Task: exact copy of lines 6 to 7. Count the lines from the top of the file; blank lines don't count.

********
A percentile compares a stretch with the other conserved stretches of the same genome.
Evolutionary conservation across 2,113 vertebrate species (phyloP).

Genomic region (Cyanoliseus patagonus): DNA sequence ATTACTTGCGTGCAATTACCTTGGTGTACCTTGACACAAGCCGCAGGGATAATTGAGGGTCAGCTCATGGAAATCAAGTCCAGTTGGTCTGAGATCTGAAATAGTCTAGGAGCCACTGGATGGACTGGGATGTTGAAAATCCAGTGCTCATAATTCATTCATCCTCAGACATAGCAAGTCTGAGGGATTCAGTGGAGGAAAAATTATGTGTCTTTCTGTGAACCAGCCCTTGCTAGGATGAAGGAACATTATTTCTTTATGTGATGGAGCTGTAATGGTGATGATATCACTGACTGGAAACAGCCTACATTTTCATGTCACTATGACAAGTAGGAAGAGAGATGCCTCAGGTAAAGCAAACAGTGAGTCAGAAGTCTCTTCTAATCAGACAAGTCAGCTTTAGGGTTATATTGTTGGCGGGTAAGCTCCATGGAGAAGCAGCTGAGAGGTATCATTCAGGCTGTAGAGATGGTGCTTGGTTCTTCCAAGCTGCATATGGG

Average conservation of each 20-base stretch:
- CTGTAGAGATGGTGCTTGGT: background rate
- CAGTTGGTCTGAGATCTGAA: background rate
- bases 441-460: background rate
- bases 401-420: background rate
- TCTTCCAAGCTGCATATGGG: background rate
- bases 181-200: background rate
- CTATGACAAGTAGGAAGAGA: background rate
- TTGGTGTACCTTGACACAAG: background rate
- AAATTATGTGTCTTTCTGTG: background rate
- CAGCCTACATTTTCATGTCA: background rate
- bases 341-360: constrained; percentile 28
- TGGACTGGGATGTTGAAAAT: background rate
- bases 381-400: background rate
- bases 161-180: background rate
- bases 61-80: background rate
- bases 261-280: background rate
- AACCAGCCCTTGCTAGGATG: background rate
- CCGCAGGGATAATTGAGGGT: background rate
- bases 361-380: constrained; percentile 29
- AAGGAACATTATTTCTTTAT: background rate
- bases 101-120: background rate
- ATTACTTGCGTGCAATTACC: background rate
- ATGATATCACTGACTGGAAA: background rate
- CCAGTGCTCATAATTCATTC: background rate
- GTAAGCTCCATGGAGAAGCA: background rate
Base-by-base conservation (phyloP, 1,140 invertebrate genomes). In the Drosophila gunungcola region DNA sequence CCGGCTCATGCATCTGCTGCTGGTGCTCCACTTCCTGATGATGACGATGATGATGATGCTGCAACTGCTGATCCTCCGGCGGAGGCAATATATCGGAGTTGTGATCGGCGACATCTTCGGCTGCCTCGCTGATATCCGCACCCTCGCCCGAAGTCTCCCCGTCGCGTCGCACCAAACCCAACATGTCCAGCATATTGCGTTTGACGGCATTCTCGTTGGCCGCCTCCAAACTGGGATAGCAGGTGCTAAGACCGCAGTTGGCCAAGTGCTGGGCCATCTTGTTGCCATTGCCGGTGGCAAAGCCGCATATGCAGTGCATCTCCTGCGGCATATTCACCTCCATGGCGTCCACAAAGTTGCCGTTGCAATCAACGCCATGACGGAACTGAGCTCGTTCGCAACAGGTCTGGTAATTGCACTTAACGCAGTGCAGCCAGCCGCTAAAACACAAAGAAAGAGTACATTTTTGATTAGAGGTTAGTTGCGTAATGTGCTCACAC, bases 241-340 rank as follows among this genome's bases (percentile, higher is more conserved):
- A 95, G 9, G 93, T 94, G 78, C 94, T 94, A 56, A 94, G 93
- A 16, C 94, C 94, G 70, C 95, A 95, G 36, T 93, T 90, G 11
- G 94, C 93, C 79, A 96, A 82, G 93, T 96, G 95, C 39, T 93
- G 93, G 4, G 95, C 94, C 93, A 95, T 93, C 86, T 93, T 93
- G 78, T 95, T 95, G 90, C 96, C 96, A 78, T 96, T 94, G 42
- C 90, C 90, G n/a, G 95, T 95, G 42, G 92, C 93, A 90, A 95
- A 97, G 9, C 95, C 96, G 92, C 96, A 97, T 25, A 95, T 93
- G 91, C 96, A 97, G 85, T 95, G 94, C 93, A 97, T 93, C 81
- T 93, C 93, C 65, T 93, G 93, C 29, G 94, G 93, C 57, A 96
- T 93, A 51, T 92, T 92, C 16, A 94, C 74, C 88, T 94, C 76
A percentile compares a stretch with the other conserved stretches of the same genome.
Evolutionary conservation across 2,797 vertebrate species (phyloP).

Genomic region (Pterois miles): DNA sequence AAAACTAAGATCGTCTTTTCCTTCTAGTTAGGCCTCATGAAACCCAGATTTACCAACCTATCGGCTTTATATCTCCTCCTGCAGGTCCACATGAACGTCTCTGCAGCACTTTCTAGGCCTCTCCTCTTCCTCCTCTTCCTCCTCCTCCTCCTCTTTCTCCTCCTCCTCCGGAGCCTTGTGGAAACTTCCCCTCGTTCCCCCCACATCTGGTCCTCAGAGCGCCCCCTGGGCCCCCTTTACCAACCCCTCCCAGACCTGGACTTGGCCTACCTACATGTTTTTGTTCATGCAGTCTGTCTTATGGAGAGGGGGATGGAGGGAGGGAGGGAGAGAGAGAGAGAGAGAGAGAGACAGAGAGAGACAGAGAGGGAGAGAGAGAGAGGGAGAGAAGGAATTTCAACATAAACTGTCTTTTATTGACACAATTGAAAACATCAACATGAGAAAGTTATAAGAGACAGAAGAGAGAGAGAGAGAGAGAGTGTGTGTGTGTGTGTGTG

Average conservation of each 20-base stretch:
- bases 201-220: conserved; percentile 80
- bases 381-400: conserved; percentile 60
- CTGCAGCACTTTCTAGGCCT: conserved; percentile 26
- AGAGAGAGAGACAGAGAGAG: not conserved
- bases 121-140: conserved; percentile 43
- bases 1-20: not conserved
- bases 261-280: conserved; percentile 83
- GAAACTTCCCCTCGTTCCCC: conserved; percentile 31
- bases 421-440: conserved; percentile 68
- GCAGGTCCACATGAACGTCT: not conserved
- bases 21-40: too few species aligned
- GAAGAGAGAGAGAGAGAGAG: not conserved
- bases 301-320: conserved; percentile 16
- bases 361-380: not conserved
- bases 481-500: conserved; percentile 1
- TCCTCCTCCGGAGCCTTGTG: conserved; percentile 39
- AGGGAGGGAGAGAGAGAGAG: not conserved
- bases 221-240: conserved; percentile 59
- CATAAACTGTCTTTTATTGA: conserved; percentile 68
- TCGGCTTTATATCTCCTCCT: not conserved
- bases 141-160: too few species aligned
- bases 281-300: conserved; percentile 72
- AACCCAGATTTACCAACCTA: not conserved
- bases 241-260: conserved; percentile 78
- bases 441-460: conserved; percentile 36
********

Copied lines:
- CAGTTGGTCTGAGATCTGAA: background rate
- bases 441-460: background rate